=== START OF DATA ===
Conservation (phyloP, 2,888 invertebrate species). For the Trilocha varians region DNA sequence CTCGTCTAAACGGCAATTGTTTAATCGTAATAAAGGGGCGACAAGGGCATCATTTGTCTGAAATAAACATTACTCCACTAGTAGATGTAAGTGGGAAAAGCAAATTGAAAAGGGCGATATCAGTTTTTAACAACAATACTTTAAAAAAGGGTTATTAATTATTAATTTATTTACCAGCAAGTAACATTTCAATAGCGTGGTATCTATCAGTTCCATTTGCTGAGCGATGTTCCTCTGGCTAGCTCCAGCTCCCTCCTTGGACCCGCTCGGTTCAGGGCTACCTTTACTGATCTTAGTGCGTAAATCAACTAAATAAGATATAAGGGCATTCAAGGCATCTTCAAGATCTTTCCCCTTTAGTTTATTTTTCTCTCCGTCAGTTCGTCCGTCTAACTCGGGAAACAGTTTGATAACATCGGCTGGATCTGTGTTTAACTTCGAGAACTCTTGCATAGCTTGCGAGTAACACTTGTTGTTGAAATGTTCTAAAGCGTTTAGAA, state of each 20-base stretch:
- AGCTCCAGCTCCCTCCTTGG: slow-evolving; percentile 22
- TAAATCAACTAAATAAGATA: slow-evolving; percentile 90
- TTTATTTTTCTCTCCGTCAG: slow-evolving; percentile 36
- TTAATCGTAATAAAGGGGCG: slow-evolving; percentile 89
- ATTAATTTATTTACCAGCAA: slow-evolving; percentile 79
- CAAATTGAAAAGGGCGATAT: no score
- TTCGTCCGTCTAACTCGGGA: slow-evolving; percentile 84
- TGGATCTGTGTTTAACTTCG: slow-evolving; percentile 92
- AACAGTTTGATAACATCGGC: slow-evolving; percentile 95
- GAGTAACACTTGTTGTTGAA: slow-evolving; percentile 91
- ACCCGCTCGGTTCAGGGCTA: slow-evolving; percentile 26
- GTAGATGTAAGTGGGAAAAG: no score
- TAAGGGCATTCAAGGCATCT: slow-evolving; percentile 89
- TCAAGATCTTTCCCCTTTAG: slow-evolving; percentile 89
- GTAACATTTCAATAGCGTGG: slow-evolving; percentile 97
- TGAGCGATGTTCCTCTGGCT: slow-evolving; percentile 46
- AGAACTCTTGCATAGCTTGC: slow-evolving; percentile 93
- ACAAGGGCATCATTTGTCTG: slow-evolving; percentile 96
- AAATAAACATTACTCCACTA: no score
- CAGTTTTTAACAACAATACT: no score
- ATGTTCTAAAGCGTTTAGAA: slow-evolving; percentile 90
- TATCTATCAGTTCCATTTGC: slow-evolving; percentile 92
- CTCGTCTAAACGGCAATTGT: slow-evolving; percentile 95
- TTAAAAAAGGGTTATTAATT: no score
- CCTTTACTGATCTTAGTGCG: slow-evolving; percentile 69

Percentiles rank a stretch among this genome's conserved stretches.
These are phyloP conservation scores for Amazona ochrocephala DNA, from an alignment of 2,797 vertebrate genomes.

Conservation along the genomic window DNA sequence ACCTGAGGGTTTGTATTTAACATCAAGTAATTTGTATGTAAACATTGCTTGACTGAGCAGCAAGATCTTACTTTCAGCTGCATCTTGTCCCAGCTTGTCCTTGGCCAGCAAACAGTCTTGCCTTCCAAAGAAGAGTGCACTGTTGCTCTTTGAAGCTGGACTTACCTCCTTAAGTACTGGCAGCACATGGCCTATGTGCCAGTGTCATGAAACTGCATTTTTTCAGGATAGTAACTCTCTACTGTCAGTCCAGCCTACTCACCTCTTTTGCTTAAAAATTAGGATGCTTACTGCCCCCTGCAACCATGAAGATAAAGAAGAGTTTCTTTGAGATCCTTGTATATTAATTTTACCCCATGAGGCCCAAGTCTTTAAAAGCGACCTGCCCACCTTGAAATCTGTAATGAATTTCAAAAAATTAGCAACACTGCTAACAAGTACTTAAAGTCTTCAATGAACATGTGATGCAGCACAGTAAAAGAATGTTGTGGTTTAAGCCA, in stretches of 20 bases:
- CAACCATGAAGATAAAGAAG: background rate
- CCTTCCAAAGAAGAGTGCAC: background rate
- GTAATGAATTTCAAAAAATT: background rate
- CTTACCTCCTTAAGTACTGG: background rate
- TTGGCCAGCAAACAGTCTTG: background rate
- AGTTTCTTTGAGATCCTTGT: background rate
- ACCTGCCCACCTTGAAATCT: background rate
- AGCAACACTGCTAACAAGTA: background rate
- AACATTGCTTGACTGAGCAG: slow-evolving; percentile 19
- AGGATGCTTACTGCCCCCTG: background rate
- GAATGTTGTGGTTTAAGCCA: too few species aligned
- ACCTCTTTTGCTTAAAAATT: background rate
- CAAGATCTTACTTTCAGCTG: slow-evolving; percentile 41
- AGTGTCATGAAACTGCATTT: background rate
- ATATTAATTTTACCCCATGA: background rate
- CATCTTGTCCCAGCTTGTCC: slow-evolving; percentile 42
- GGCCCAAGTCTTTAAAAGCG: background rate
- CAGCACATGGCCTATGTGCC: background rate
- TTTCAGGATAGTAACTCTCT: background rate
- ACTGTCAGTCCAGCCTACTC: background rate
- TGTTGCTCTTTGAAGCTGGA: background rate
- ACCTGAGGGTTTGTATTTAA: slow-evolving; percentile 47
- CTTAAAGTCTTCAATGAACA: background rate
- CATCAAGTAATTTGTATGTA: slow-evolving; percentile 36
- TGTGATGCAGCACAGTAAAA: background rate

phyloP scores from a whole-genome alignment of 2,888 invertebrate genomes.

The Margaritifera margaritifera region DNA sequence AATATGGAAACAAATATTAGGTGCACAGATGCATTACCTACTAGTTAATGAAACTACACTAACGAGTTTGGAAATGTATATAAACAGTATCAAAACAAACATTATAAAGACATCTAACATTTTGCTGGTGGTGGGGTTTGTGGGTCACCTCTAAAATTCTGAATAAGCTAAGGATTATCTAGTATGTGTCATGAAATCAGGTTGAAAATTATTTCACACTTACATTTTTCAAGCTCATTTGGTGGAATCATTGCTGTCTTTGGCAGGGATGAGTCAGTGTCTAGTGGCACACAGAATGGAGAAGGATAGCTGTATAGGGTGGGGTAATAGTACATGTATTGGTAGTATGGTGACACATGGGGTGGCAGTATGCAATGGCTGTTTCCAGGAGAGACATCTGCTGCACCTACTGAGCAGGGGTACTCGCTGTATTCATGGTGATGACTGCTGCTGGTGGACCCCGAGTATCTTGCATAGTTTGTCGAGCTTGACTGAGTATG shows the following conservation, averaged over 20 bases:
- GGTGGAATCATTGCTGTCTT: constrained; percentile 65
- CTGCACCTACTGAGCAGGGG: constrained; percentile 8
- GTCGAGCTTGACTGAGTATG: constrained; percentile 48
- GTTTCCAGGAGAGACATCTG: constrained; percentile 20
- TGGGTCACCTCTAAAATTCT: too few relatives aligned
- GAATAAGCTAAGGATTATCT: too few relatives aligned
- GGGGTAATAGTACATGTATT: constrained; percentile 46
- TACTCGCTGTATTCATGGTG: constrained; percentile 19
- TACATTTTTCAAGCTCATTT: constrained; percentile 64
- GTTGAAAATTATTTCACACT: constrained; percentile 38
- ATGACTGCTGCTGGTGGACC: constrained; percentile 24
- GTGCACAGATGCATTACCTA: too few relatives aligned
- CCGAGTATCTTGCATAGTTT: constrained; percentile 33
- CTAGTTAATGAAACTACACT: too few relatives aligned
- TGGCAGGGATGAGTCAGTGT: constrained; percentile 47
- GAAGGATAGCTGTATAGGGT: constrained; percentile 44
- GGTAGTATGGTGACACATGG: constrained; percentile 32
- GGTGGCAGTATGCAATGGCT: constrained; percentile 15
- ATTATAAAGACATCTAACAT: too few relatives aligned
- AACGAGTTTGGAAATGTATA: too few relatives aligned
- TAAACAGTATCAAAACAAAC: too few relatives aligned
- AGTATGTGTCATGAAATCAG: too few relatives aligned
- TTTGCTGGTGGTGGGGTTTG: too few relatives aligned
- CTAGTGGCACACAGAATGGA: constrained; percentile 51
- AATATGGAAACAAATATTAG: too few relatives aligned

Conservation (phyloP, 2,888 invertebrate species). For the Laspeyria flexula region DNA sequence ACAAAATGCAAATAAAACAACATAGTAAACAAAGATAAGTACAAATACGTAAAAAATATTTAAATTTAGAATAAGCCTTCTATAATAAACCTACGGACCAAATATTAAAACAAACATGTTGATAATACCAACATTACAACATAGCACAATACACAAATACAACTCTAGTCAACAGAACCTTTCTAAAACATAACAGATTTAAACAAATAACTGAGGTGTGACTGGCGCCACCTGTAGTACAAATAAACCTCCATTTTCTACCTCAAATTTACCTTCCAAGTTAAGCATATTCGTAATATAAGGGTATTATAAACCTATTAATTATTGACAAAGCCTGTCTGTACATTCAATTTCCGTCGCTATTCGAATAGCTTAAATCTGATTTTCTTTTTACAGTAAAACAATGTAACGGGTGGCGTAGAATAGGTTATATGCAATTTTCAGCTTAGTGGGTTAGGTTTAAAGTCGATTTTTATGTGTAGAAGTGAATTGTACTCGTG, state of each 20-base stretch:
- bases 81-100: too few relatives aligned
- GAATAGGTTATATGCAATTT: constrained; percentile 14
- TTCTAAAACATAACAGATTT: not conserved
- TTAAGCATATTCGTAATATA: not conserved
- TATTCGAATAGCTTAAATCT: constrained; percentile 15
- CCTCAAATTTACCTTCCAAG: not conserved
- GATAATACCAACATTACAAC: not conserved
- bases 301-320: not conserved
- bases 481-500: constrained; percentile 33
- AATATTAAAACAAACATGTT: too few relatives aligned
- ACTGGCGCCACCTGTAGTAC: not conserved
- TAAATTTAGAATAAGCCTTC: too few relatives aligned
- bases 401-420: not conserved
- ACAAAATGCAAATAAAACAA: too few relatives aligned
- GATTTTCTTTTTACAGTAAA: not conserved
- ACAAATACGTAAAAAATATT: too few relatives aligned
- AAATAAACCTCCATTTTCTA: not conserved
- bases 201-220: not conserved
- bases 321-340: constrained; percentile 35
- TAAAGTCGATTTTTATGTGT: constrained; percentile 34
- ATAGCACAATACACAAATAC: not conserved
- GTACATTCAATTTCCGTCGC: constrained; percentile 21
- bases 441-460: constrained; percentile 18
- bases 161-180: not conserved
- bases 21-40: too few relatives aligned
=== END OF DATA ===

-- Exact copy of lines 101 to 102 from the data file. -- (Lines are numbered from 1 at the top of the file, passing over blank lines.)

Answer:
- bases 321-340: constrained; percentile 35
- TAAAGTCGATTTTTATGTGT: constrained; percentile 34